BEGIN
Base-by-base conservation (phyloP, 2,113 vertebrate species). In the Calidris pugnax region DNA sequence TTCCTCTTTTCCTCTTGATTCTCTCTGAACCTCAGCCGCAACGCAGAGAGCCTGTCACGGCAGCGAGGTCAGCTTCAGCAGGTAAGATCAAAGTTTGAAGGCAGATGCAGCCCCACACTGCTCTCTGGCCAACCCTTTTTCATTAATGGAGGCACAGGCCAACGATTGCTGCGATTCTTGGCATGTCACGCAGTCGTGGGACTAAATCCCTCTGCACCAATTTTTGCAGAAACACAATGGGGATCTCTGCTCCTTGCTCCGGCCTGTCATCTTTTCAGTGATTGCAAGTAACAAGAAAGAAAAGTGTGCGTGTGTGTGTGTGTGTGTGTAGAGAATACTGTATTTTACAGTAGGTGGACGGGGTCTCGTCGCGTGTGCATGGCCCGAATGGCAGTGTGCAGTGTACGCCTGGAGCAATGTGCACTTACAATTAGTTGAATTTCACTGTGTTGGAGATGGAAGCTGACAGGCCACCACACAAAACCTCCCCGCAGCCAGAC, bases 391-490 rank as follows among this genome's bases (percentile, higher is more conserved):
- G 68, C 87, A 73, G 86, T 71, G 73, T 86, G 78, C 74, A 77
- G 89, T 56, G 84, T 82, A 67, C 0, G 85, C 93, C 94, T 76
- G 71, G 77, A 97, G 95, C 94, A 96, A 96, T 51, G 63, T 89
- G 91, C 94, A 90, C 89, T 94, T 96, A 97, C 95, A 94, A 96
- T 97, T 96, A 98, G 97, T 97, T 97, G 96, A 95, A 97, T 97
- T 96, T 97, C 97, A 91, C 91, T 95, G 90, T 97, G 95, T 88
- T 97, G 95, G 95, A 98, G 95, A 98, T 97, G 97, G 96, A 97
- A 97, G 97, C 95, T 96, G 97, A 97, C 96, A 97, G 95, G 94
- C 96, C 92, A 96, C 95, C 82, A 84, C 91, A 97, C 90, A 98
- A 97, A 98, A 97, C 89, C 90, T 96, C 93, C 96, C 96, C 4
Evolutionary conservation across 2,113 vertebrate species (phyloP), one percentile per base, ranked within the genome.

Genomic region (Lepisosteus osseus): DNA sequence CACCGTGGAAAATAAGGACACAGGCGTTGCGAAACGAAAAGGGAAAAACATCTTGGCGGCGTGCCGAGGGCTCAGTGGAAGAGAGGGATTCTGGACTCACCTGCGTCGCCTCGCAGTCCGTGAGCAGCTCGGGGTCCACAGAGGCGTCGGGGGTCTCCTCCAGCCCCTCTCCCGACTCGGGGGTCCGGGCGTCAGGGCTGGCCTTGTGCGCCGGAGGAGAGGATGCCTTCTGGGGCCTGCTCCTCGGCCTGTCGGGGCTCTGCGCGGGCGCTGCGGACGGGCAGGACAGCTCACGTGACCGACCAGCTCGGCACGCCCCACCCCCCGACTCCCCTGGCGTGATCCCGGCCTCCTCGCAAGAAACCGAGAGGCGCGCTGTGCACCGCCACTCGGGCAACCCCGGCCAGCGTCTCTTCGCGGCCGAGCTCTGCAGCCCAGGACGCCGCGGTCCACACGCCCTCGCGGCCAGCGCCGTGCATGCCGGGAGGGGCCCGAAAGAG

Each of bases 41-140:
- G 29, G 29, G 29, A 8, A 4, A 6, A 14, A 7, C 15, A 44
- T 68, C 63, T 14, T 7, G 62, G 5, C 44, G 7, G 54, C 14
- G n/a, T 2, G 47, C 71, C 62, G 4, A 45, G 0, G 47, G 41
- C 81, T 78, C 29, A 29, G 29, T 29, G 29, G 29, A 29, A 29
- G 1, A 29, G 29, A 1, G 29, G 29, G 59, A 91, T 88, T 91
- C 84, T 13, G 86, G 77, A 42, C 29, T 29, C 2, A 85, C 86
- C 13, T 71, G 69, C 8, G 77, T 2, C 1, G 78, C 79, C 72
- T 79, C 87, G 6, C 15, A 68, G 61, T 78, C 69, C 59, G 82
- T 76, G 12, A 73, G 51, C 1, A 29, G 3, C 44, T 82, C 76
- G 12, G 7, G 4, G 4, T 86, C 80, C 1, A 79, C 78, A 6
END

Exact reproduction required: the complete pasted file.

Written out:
Base-by-base conservation (phyloP, 2,113 vertebrate species). In the Calidris pugnax region DNA sequence TTCCTCTTTTCCTCTTGATTCTCTCTGAACCTCAGCCGCAACGCAGAGAGCCTGTCACGGCAGCGAGGTCAGCTTCAGCAGGTAAGATCAAAGTTTGAAGGCAGATGCAGCCCCACACTGCTCTCTGGCCAACCCTTTTTCATTAATGGAGGCACAGGCCAACGATTGCTGCGATTCTTGGCATGTCACGCAGTCGTGGGACTAAATCCCTCTGCACCAATTTTTGCAGAAACACAATGGGGATCTCTGCTCCTTGCTCCGGCCTGTCATCTTTTCAGTGATTGCAAGTAACAAGAAAGAAAAGTGTGCGTGTGTGTGTGTGTGTGTGTAGAGAATACTGTATTTTACAGTAGGTGGACGGGGTCTCGTCGCGTGTGCATGGCCCGAATGGCAGTGTGCAGTGTACGCCTGGAGCAATGTGCACTTACAATTAGTTGAATTTCACTGTGTTGGAGATGGAAGCTGACAGGCCACCACACAAAACCTCCCCGCAGCCAGAC, bases 391-490 rank as follows among this genome's bases (percentile, higher is more conserved):
- G 68, C 87, A 73, G 86, T 71, G 73, T 86, G 78, C 74, A 77
- G 89, T 56, G 84, T 82, A 67, C 0, G 85, C 93, C 94, T 76
- G 71, G 77, A 97, G 95, C 94, A 96, A 96, T 51, G 63, T 89
- G 91, C 94, A 90, C 89, T 94, T 96, A 97, C 95, A 94, A 96
- T 97, T 96, A 98, G 97, T 97, T 97, G 96, A 95, A 97, T 97
- T 96, T 97, C 97, A 91, C 91, T 95, G 90, T 97, G 95, T 88
- T 97, G 95, G 95, A 98, G 95, A 98, T 97, G 97, G 96, A 97
- A 97, G 97, C 95, T 96, G 97, A 97, C 96, A 97, G 95, G 94
- C 96, C 92, A 96, C 95, C 82, A 84, C 91, A 97, C 90, A 98
- A 97, A 98, A 97, C 89, C 90, T 96, C 93, C 96, C 96, C 4
Evolutionary conservation across 2,113 vertebrate species (phyloP), one percentile per base, ranked within the genome.

Genomic region (Lepisosteus osseus): DNA sequence CACCGTGGAAAATAAGGACACAGGCGTTGCGAAACGAAAAGGGAAAAACATCTTGGCGGCGTGCCGAGGGCTCAGTGGAAGAGAGGGATTCTGGACTCACCTGCGTCGCCTCGCAGTCCGTGAGCAGCTCGGGGTCCACAGAGGCGTCGGGGGTCTCCTCCAGCCCCTCTCCCGACTCGGGGGTCCGGGCGTCAGGGCTGGCCTTGTGCGCCGGAGGAGAGGATGCCTTCTGGGGCCTGCTCCTCGGCCTGTCGGGGCTCTGCGCGGGCGCTGCGGACGGGCAGGACAGCTCACGTGACCGACCAGCTCGGCACGCCCCACCCCCCGACTCCCCTGGCGTGATCCCGGCCTCCTCGCAAGAAACCGAGAGGCGCGCTGTGCACCGCCACTCGGGCAACCCCGGCCAGCGTCTCTTCGCGGCCGAGCTCTGCAGCCCAGGACGCCGCGGTCCACACGCCCTCGCGGCCAGCGCCGTGCATGCCGGGAGGGGCCCGAAAGAG

Each of bases 41-140:
- G 29, G 29, G 29, A 8, A 4, A 6, A 14, A 7, C 15, A 44
- T 68, C 63, T 14, T 7, G 62, G 5, C 44, G 7, G 54, C 14
- G n/a, T 2, G 47, C 71, C 62, G 4, A 45, G 0, G 47, G 41
- C 81, T 78, C 29, A 29, G 29, T 29, G 29, G 29, A 29, A 29
- G 1, A 29, G 29, A 1, G 29, G 29, G 59, A 91, T 88, T 91
- C 84, T 13, G 86, G 77, A 42, C 29, T 29, C 2, A 85, C 86
- C 13, T 71, G 69, C 8, G 77, T 2, C 1, G 78, C 79, C 72
- T 79, C 87, G 6, C 15, A 68, G 61, T 78, C 69, C 59, G 82
- T 76, G 12, A 73, G 51, C 1, A 29, G 3, C 44, T 82, C 76
- G 12, G 7, G 4, G 4, T 86, C 80, C 1, A 79, C 78, A 6